October 8, 2009

Prevention And Treatments For Lymphedema

Posted in Category : Bone, Joint & Muscles Disorders

Lymphedema is a condition in which fluid accumulates in a part of the body as a result of a problem with the lymphatic system. The lymphatic system is a network of lymph tissue that carries lymph fluids through the body. When the lymph vessels are damaged as a result of surgery, radiation therapy, disease, or physical trauma, the lymph fluid is unable to circulate properly, and therefore builds up in a particular area. Usually, it is a single limb that is affected, resulting in swelling of the limb along with symptoms of fatigue. Along with the swelling, the affected limb may also feel heavy and stiff, and there may be pain or simply a feeling of discomfort. Often the skin of the affected limb is affected too – it may become discolored, thick, and hard. If untreated, lymphedema can lead to the limb becoming deformed. Infections may also take hold, which may cause ulcers to form, and even more serious conditions such as cellulitis.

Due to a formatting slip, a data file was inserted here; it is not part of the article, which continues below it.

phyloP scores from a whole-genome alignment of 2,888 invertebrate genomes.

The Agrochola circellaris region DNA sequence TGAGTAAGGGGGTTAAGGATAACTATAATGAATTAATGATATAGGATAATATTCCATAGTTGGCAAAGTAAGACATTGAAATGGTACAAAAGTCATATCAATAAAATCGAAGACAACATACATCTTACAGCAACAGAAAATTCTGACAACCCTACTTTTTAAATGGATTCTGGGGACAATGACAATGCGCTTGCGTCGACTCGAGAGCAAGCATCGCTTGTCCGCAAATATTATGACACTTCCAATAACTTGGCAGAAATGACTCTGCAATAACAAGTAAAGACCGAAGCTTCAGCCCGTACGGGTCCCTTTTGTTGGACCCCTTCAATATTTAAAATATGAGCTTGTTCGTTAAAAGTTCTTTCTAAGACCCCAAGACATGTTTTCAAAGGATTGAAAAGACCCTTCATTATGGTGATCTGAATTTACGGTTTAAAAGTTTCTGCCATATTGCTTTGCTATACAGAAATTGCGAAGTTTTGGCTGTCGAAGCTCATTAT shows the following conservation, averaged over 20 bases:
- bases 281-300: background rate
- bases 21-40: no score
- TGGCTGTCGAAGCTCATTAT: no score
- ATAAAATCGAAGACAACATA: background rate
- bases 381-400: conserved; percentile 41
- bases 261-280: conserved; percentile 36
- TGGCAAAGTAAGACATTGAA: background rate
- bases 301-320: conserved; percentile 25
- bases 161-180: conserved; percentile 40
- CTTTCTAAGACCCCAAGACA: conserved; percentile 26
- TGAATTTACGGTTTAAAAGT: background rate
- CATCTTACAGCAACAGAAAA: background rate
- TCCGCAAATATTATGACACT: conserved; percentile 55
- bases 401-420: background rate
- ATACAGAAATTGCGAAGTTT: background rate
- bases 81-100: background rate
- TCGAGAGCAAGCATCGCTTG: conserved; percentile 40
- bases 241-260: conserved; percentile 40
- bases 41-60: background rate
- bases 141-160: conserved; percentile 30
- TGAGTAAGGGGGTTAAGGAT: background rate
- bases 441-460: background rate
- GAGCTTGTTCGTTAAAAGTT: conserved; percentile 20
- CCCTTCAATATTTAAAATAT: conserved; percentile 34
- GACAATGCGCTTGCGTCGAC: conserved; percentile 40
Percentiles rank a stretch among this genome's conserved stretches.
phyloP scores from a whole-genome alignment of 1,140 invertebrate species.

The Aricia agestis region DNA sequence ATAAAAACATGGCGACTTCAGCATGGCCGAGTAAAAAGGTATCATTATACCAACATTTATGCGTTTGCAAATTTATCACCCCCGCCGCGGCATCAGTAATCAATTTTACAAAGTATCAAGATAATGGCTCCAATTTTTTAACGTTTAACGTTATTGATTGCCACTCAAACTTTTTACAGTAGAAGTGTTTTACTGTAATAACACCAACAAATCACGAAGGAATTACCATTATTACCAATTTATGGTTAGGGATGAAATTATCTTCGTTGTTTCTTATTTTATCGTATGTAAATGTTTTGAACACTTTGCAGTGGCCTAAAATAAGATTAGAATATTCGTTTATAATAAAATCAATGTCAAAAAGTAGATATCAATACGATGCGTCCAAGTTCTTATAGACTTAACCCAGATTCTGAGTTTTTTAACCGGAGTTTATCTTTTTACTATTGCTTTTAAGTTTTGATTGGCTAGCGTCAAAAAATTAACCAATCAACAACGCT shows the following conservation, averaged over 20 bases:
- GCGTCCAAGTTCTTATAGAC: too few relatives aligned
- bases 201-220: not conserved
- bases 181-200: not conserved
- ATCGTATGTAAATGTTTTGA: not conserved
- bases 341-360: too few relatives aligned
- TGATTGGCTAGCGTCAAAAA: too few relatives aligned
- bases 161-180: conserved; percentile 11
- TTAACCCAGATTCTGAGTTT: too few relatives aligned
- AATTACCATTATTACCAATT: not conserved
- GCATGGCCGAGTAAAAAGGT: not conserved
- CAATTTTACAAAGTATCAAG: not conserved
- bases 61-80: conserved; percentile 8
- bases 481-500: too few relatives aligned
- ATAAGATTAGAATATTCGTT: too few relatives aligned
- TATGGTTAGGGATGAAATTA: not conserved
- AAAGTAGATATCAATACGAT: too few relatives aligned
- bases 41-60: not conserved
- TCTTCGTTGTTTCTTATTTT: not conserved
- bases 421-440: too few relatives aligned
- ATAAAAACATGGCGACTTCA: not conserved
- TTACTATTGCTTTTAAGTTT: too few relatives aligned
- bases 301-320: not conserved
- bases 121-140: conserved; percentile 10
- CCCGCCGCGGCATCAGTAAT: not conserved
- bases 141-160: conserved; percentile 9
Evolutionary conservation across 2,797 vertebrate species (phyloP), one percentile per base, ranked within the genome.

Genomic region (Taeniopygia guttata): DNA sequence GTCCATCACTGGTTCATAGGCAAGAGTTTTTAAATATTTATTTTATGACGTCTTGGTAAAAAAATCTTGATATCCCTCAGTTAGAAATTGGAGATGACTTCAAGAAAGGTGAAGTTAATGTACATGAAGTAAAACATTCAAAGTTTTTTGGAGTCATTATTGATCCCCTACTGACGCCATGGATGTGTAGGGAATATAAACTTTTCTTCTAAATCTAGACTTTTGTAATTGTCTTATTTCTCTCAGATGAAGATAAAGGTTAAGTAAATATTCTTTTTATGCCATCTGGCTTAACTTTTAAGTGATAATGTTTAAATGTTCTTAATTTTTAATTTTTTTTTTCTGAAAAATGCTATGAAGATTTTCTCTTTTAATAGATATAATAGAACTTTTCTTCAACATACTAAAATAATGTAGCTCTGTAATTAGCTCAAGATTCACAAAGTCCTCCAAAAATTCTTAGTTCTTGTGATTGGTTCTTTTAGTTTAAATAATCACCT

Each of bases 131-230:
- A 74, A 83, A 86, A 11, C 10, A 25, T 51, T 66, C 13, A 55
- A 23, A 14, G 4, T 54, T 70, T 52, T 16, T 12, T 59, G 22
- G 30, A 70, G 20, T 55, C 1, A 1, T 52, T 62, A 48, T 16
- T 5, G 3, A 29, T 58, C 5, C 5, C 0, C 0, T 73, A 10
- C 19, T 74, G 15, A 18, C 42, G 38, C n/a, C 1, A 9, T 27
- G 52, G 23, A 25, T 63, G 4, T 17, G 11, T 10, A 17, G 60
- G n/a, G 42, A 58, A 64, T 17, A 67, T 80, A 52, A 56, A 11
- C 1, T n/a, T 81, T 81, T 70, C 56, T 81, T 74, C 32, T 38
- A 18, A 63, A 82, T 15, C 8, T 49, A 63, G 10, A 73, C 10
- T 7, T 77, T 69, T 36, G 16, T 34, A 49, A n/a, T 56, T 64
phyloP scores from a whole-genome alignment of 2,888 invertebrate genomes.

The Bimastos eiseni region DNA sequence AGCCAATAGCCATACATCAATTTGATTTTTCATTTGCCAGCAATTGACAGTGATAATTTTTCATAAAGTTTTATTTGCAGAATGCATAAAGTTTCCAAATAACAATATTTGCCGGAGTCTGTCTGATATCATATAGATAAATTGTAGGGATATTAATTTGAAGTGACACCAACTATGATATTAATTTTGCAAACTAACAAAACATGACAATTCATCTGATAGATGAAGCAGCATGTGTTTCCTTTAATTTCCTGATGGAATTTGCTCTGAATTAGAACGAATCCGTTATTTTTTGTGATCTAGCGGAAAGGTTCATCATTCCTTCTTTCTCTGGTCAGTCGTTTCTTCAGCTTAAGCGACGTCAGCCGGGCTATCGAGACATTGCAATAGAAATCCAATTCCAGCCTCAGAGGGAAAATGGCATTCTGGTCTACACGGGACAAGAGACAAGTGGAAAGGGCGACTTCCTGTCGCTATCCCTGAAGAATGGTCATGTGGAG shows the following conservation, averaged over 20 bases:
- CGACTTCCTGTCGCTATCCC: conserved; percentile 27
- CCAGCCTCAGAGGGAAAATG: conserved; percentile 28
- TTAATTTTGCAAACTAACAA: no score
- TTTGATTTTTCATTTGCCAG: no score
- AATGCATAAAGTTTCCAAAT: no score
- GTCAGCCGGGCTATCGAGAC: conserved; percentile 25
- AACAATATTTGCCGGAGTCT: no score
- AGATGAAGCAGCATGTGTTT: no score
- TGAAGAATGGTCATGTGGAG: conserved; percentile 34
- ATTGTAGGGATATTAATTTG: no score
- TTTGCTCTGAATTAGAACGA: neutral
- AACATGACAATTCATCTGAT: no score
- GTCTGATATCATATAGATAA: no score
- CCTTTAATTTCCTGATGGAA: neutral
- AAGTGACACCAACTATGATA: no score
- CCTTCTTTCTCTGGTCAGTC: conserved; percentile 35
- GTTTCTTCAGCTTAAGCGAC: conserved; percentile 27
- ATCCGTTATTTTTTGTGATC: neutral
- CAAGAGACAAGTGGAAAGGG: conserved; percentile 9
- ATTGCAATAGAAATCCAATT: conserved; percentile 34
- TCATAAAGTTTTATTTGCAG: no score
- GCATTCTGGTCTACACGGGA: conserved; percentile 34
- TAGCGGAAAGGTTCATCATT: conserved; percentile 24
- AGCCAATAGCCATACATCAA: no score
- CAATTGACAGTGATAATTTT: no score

Unfortunately, there is no way to completely cure lymphedema – prompt and regular treatment can however keep the condition under control. The simplest and most natural treatment is exercising the affected limb. Strenuous exercise is not advisable, but light exercises can help the accumulated lymph fluid to move out of the limb. Any light exercise is beneficial, but to get the most benefit out of exercise, it is advisable to consult your doctor who will teach you special therapeutic exercises.

Bandaging the affected limb is also helpful, as it provides more resistance for the lymph vessels to push against, thus making them work more effectively. The bandage is typically tied tight at the extremity, and more loosely as it approaches the torso. Here too, it is advisable to learn how to tie the bandages from a therapist, and then do it at home on a regular basis. A wrongly tied bandage may work as a tourniquet instead of as a compression bandage – blood and lymph flow may be constricted instead of being improved.

There are other treatments for lymphedema too – special massages, compression garments, and pneumatic compression therapy. You should ask your doctor about whether these treatments are suitable for you. In the meanwhile, it may also help to elevate the affected limb at regular intervals, and ensure that you always wear loose, comfortable clothes. You should also be extremely strict about hygiene levels for the affected limb, as it is very vulnerable to infection. At the slightest sign of any infection, you should consult a doctor.